“Song of the Jasmine”



A modern dance company bringing thousands of years of cultural dance to America graced the stage of Clowes Memorial Hall Saturday evening.

The Ragamala Dance Company, an Indian dance company, performed in its 22nd season, having started in 1992.

The piece performed was titled “Song of the Jasmine.”

It incorporated five dancers, a live band incorporating both traditional Indian and jazz instruments and a set of bells hanging from the ceiling.

While medieval poetry from southeastern India inspired “Song of the Jasmine,”, principal dancer Ashwini Ramaswamy said the premise of the piece was open to audience interpretation.

“Everyone should be able to relate to the emotions of the performance in their own way,” she said.

Aparna Ramaswamy, co-choreographer and co-director, created the concept for the piece.

She, along with her mother Ranee Ramaswamy, co-direct the company and choreographed “Song of the Jasmine.”

The mother-daughter team also worked with composer and saxophonist Rudresh Mahanthappa to create the score of the performance.

The live band included a guitar, a carnatic flute, a carnatic violin, an alto saxophone and a drum-like traditional Indian instrument called the mridangam.

The Ragamala Dance Company, located in Minneapolis, Minnesota, practices in the Bharatanatyam style of Indian dance.

This style of dancing, native to southern India, incorporates percussive rhythmic footwork, specific finger positions and complex arm pattern intricacies.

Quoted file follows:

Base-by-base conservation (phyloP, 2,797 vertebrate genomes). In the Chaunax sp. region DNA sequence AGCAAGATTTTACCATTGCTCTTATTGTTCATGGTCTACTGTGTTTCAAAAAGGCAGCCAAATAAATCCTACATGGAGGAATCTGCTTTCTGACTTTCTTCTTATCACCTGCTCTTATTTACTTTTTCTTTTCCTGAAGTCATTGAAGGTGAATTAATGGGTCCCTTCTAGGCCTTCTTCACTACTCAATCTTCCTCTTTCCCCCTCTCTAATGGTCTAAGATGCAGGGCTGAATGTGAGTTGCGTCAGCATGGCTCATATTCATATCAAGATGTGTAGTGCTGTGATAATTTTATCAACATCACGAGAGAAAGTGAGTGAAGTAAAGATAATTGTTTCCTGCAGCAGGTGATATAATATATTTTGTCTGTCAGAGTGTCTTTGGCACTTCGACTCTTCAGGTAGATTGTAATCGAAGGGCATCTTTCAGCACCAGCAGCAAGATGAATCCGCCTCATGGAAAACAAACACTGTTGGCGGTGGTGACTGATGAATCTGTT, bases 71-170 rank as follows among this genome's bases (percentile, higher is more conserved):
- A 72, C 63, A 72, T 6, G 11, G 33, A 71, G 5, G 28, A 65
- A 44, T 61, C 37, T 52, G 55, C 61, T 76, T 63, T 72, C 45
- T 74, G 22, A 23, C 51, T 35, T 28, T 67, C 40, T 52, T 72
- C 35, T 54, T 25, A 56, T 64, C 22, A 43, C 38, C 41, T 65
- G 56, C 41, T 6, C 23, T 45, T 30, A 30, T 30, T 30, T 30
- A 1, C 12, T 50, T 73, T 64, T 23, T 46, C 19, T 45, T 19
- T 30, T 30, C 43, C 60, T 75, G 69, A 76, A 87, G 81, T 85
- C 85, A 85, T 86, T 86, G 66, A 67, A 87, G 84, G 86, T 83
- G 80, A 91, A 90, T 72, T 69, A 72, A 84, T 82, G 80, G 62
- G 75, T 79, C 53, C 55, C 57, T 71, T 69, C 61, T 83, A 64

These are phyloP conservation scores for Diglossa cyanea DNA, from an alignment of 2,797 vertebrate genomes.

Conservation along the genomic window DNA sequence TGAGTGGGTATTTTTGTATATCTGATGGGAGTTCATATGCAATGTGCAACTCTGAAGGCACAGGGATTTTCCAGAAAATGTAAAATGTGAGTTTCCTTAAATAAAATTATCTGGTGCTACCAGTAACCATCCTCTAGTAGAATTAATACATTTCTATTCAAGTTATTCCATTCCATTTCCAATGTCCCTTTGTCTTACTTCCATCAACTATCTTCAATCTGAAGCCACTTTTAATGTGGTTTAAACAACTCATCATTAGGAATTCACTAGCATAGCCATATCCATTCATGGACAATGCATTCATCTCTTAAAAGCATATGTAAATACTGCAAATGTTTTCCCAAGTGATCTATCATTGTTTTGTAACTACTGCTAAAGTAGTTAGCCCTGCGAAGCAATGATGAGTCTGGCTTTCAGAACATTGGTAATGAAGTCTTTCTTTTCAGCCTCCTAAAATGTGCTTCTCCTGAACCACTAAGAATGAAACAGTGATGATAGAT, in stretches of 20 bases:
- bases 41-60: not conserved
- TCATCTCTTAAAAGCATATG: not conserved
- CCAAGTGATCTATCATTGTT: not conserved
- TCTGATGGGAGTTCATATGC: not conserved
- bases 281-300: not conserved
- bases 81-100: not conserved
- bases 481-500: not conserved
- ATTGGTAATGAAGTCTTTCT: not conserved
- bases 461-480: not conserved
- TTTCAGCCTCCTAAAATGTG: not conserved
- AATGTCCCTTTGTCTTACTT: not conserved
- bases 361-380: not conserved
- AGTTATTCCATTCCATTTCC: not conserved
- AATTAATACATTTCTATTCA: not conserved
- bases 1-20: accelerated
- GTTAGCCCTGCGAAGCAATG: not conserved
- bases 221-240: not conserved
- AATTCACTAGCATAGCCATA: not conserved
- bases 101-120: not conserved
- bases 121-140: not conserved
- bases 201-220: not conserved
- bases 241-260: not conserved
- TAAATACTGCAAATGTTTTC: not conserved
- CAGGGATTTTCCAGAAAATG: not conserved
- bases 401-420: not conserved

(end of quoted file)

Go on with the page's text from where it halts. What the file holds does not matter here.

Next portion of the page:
Although the company performs in a millenniums-old style of dance, its members said they hope to be recognized as a modern company.

“Do not think of us as just a company that performs ancient dance,” Ashwini Ramaswamy said. “We are a relevant, contemporary American dance company.”

The Ramaswamy family incorporates ancient Indian and modern American cultures not only into the company, but also everyday lives.

Sister dancers Ashwini and Aparna Ramaswamy immigrated to the United States as children but spent four months of each year in India, training for their future careers as dancers.

Because of this upbringing, the two feel very fortunate to have both cultures in their lives, they said.

The sisters flew to Indianapolis the day before the performance to teach a dance master class at Butler’s Lilly Hall.

The hour-long class hosted a wide range of participants, from practicing Indian dancers, dance majors of the Jordan College of the Arts, recreational dancers and observing members of the Butler and Indianapolis communities.

In teaching the master class, the pair said they felt “very welcomed” to Butler and Indianapolis.

“It is nice to connect with people not just on stage,” Ashwini Ramaswamy said.

It was clear from the audience’s thunderous applause that “Song of the Jasmine” was well-received.

Aparna Ramaswamy said the performance should evoke various emotions in the audience, regardless of one’s familiarity with Indian dance or culture.

“You do not have to know the ins and outs of the culture to feel the performance,” the choreographer said.